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United States Department of Agriculture

Agricultural Research Service

Research Project: IMPROVING SOIL AND NUTRIENT MANAGEMENT SYSTEMS FOR SUSTAINED PRODUCTIVITY AND ENVIRONMENTAL QUALITY

Location: Soil Plant Nutrient Research (SPNR)

Title: Onion Response to Nitrogen Fertilization Under Drip and Furrow Irrigation

Authors
item Halvorson, Ardell
item Bartolo, Michael - CSU-AVRC, ROCKY FORD, CO
item Reule, Curtis
item Barrada, Abdel - CSU-AVRC, ROCKY FORD, CO

Submitted to: National Allium Research Conference
Publication Type: Proceedings
Publication Acceptance Date: October 15, 2006
Publication Date: December 7, 2006
Citation: Halvorson, A.D., Bartolo, M., Reule, C.A., Barrada, A. 2006. Onion Response to Nitrogen Fertilization Under Drip and Furrow Irrigation. National Allium Research Conference. p. 73-78.

Interpretive Summary: Onion is a high cash value crop with a very shallow root system, frequently fertilized with high N rates to maximize yield, and utilizes N fertilizer inefficiently. In 2005, we applied six N rates (0, 40, 80, 120, 160, and 200 lb N/a) to existing N plots previously cropped to chile pepper (2004). A polycoated urea, with a 90 to 120 day release period, was used and applied prior to planting. The N main plots were split to allow irrigation by furrow (normal method) and by a drip system. At the end of the season, a total of 27 inches of irrigation water had been applied with the drip system and 96 inches with the furrow system. Total marketable fresh onion yield increased with increasing N rate in both systems, with less response of onion to N with the drip system compared to the furrow irrigation system. Higher onion yields were obtained with the drip system. Averaged over irrigation system, the percentage of the onion crop that was of colossal size (>4 inch diameter) increased from 5% to 14% with increasing N rate, jumbo size (3-4 inch diameter) which made up 80% of the yield was not affected by N rate, and medium size (2-3 inch diameter) decreased from 14% to 5% with increasing N rate. Adjusted gross economic returns were greater with drip irrigation than with furrow irrigation. This work demonstrates that economic returns can be maintained by using the more efficient drip irrigation system for onion production rather than the inefficient furrow irrigation system. With the drip system, onion yields were maximized with a lower rate of N fertilizer and 72% less irrigation water than with the furrow irrigation system.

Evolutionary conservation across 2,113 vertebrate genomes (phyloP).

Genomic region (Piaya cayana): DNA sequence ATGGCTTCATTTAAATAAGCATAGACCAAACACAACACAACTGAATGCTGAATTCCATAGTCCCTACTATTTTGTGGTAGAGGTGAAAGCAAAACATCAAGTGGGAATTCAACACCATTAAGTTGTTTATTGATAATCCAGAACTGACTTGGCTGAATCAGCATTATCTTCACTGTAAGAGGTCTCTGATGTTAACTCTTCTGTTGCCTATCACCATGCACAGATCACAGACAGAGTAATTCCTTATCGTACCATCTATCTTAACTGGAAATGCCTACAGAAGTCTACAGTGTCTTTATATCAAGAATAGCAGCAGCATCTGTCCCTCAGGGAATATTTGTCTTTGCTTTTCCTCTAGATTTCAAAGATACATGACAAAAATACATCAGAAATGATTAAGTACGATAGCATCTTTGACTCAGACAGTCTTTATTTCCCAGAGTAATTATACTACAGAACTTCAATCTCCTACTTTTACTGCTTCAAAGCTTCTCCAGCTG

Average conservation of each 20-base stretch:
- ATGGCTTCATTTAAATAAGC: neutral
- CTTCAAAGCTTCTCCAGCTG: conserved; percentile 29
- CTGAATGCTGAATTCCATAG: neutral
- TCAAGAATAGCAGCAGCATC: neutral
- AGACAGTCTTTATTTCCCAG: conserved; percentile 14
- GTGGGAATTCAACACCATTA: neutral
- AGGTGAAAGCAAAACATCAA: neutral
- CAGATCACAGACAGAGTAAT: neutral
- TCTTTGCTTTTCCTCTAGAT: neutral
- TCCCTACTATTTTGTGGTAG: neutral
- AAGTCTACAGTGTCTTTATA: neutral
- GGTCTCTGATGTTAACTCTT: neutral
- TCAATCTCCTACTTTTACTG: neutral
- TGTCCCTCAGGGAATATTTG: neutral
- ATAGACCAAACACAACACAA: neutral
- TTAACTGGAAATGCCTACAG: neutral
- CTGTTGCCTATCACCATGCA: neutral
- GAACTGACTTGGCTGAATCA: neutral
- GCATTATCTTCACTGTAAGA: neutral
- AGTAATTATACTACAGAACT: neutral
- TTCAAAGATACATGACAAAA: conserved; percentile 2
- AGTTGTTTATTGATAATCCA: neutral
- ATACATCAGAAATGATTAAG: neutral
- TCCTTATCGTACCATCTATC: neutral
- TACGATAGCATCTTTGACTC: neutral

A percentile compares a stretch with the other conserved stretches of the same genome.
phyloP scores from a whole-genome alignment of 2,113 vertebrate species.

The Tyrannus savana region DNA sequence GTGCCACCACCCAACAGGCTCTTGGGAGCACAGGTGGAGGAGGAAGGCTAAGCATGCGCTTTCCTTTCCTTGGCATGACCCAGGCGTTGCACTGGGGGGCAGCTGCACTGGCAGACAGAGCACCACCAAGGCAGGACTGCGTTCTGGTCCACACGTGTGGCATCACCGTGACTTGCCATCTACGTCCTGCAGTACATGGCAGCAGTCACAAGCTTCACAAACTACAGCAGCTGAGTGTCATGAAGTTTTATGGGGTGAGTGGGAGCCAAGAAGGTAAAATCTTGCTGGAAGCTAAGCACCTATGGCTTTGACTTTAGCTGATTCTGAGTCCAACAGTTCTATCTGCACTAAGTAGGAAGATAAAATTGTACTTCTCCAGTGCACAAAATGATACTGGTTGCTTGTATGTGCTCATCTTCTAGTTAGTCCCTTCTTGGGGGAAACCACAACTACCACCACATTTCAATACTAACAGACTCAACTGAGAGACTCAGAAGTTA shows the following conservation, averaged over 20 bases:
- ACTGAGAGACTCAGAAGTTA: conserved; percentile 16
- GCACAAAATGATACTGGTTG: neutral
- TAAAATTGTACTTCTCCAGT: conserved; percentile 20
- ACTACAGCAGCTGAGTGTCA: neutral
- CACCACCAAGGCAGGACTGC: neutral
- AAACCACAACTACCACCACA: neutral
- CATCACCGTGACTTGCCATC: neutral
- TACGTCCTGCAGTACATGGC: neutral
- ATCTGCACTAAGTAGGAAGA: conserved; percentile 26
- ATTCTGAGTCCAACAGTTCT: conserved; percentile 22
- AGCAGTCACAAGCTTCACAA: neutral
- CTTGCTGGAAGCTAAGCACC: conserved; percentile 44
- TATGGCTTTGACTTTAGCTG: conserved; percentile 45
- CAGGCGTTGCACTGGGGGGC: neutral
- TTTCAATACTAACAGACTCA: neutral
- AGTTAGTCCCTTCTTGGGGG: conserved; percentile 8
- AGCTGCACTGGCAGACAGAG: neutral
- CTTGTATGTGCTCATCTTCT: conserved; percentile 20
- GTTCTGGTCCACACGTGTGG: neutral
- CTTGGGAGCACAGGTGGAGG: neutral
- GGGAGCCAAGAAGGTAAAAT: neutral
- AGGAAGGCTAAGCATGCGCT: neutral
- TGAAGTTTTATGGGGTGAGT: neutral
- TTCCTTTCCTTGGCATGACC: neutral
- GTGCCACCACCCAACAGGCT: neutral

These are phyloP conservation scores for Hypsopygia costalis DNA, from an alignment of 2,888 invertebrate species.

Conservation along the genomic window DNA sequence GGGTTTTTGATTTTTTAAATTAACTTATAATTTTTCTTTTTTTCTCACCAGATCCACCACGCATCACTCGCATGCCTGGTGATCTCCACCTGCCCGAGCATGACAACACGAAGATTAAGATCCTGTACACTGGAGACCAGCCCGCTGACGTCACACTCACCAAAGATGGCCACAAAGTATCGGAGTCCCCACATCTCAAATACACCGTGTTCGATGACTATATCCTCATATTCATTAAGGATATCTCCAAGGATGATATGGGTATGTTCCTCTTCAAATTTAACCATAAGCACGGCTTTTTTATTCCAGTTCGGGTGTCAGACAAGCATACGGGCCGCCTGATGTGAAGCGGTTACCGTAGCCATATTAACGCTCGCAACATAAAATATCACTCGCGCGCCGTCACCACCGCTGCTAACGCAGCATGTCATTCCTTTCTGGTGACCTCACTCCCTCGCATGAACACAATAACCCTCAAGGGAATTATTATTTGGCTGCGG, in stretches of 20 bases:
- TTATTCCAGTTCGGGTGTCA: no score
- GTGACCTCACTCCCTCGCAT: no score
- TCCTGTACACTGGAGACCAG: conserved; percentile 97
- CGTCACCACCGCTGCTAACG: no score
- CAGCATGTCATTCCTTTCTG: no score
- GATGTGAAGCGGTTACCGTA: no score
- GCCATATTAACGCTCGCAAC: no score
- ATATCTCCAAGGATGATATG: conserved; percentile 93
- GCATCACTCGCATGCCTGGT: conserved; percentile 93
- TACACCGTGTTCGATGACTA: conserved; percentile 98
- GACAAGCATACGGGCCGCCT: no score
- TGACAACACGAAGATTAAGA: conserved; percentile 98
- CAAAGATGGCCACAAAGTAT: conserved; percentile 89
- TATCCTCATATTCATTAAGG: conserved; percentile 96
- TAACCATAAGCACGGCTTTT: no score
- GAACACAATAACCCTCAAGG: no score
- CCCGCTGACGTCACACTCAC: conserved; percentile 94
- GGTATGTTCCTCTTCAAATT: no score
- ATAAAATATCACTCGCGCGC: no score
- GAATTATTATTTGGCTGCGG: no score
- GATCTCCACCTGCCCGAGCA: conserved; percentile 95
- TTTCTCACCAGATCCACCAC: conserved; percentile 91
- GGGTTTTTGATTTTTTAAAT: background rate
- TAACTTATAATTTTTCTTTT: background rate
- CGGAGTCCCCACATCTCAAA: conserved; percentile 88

Technical Abstract: Onion is a high cash value crop with a very shallow root system that is frequently fertilized with high N rates (>200 lb N/a) to maximize yield. In 2005, we applied six N rates (0, 40, 80, 120, 160, and 200 lb N/a) to existing N plots previously cropped to corn (2000-2003) and chile pepper (2004). The N source was a polycoated urea with a 90 to 120 day release period which was applied prior to planting. The N main plots were split in 2005 to allow irrigation by furrow (normal method) and by a drip system. At the end of the season, a total of 27 inches of irrigation water had been applied with the drip system and 96 inches with the furrow system. Total marketable fresh onion yield increased with increasing N rate in both systems, with less response of onion to N with the drip system compared to the furrow irrigation system. Significantly higher onion yields were obtained with the drip system. Averaged over irrigation system, the percentage of the onion crop that was of colossal size (>4 inch diameter) increased from 5% to 14% with increasing N rate, jumbo size (3-4 inch diameter) which made up 80% of the yield was not affected by N rate, and medium size (2-3 inch diameter) decreased from 14% to 5% with increasing N rate. Adjusted gross economic returns were greater with drip irrigation than with furrow irrigation. This work demonstrates that economic returns can be maintained by using the more efficient drip irrigation system for onion production rather than the inefficient furrow irrigation system. With the drip system, onion yields were maximized with a lower rate of N fertilizer and 72% less irrigation water than with the furrow irrigation system.

Last Modified: 9/23/2014
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